Monthly Archives: April 2014

Kenya’s War on Extremism: A Slippery Slope

That was an interesting photo-op of President Uhuru Kenyatta and diplomats from the much-maligned “western imperialist powers” United Kingdom, US, Australia and Canada on April 5, 2014. The respective diplomats Dr. Christian Turner, Robert Godec, Geoff Tooth and David Angell all paid a courtesy visit to Mr. Kenyatta at State House Nairobi, a visit whose timing could not have been spot-on given the country’s apparent inability to deal with the violence perpetrated by extremisms in their midst; home-grown extremism if you will.

Visibly absent and I will add silent thus far as Kenya faces the scourge that is violence driven by radicalism is its new BFF China. I would imagine that the Chinese, who also have their own problem of (Uygar) extremism, are on board with Kenya’s fight: A public pronouncement of that support would be nice unless I missed one.

The challenge for Kenya and Mr. Kenyatta remains adherence to its constitution and all that is enshrined therein: civil/human and religious rights while protecting ALL its citizens.

Based on the government’s recent utterances and actions, I would argue that Kenya’s leaders are desperately trying to thread the needle between these oftentimes conflicting ideals. It is a task made even more daunting by a country whose past is littered with isms of many permutations and has potential fault lines along said isms which can and have easily been exploited thus making its stability tenuous at best. It also does not help that Kenya finally has a constitution-based/driven democracy that is still struggling to find its land legs.

ALL communities in Kenya form the mosaic, the fabric that is Kenya. ALL these communities also have a solemn responsibility to flush out any extremism in their midst be it Al-Shahaab sympathizers or adherents to the Mungiki or any other indigenous and tribal-based extremist groups within the country.

Beyond focusing on the “clear and present danger” posed by the visible and tragic actions of a few, Kenya and Kenyans have an equally solemn responsibility to avoid sweeping bigotry and stereotyping that puts the onus on members of any one group to prove that they are “good people” as one blogger put it. The foregoing brings to mind the silliness of “real Americans” vs. “un-real or fake Americans” birthed and peddled by GOP extremists here in the US. Such a mindset is akin to asking all Luos to prove that they are not “stone-throwers” or asking all Kikuyus to prove that they are not sympathizers of the Mungiki. The notion that there is something wrong with Mr. Aden Duale’s protestations against the actions of the government he serves for making sweeping indictments against a community/region he represents puts Dr. Martin L. King’s caution about the silence of the majority giving tacit approval to the hatred of a minority on its head.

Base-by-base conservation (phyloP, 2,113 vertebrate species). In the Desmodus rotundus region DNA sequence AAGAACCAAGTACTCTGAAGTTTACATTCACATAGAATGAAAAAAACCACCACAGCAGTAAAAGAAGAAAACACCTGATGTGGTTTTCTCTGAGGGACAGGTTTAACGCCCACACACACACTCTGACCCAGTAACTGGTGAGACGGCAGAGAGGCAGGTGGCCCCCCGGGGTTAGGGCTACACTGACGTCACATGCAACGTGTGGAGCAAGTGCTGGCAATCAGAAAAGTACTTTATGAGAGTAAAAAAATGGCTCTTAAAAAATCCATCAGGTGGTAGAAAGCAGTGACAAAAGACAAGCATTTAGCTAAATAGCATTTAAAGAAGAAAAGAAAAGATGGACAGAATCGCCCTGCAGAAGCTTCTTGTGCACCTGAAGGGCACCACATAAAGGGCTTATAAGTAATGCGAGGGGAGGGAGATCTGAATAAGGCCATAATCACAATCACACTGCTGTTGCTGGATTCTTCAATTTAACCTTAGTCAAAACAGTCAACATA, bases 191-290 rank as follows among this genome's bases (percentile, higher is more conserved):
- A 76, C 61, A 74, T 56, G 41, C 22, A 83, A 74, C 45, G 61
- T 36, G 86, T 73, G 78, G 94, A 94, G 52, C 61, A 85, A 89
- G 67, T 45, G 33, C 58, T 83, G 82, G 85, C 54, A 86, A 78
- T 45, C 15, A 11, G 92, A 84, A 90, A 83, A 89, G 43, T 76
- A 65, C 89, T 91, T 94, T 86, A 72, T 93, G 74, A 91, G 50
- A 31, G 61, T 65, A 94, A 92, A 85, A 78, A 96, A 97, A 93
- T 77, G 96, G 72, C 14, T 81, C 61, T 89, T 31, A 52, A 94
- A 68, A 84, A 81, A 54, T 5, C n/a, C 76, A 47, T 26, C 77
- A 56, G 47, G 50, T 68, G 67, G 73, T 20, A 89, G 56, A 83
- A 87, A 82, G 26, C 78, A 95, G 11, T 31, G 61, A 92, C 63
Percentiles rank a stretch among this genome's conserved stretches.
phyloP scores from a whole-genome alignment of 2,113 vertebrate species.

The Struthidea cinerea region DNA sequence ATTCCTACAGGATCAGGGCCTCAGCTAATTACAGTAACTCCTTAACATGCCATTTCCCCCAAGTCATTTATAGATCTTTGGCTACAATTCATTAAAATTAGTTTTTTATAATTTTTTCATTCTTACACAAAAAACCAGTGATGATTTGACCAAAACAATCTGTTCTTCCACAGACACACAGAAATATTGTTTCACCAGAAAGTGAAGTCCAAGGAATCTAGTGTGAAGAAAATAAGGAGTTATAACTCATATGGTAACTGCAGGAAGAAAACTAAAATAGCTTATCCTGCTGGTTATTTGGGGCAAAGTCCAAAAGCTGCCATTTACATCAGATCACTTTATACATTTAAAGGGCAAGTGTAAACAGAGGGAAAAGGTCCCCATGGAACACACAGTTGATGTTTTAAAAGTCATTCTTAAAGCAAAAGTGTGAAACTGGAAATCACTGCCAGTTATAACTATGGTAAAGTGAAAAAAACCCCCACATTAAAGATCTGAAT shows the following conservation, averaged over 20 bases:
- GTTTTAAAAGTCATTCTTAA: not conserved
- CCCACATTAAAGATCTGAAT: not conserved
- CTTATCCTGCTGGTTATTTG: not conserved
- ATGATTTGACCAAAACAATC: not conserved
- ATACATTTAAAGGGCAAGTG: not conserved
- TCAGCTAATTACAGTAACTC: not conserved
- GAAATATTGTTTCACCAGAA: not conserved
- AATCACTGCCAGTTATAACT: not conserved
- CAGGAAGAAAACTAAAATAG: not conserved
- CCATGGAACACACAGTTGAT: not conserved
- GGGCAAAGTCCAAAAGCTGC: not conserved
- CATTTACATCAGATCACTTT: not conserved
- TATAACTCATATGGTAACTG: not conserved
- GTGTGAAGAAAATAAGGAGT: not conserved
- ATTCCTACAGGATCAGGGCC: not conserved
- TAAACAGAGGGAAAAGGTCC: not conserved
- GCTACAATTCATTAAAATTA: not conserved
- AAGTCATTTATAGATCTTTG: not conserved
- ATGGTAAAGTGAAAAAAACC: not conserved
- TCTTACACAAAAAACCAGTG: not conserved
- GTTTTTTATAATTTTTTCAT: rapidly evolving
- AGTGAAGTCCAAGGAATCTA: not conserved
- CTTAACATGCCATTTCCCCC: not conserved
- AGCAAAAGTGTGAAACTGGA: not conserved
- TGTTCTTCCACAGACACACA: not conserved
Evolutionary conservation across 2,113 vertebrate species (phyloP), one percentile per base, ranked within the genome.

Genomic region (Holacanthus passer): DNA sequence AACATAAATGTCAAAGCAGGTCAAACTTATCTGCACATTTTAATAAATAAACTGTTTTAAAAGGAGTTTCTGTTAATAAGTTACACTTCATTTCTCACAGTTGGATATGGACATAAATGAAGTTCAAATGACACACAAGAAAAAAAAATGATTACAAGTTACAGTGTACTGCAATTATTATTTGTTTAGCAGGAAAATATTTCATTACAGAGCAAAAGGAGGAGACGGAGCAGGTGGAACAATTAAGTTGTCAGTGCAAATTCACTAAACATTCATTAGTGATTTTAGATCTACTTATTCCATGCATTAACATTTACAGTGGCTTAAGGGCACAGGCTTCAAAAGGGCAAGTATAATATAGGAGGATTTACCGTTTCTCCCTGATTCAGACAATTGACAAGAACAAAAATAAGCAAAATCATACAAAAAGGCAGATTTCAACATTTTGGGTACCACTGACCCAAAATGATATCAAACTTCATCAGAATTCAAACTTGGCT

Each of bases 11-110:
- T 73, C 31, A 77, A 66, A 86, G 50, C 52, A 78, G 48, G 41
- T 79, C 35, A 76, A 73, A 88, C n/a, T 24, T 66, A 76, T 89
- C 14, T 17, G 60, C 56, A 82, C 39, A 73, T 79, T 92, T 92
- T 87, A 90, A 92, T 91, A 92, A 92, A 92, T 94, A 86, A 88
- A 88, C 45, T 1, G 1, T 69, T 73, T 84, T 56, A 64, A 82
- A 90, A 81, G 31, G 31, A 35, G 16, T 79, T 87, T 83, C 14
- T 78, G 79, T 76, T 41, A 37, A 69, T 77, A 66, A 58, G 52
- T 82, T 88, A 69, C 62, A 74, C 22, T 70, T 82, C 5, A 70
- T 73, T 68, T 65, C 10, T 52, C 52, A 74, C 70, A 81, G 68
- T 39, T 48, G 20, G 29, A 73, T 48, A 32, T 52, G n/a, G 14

Few would doubt that the country of my birth Kenya and most of her citizens have been steadfastly unequivocal against intolerance and hatred. However, Kenyans have also been party to evil and hatred predicated on perceived differences as recent as the post-election violence of 2007/8.

I have always believed that the anonymity of the internet provides a window through which one can get an unvarnished view into the soul of any society albeit a narrow one: To wit, the notion that there are some who have zero compunction about referring to entire groups as “cold blooded idiots…and…evil comrades who don’t even respect house of worship…are filled with irrational hatred and rage…” further telling another that “…your kind are not capable of human feelings…your evil parasites who hide underground like ravenous rodents” maybe the opinion of some misguided and angry individual(s) whose identity is “protected” by the internet – Edward Snowden anyone?

The problem occurs when a watered down variant of the foregoing hate-speech is echoed by the authorities.

Mr. Kenyatta and his ruling Jubilee Party are at a cross-road regarding Kenya’s fight against radicalism and extremism. Far from being the election-cycle driven ethnic violence most Kenyans expect and are macabrely immune to, the current spate of bombings and wanton violence against civilians including a one-and-a-half year old baby is well outside the election cycle. The violence has a religious dimension to it. And in a near-perfect storm, the violence is playing out in a polity whose citizenry has allowed its politicians to play up and prey on their differences (tribal/ethnic) to hold on to power and “eat”!

I do not have any answers on how Mr. Kenyatta should deal with the religious-fueled violence facing his struggling administration. I do know that playing the “religious card” as some in my adopted home tried doing shortly after 9/11 is a slippery slope that the president and Kenyans would be well-advised to steer clear of.

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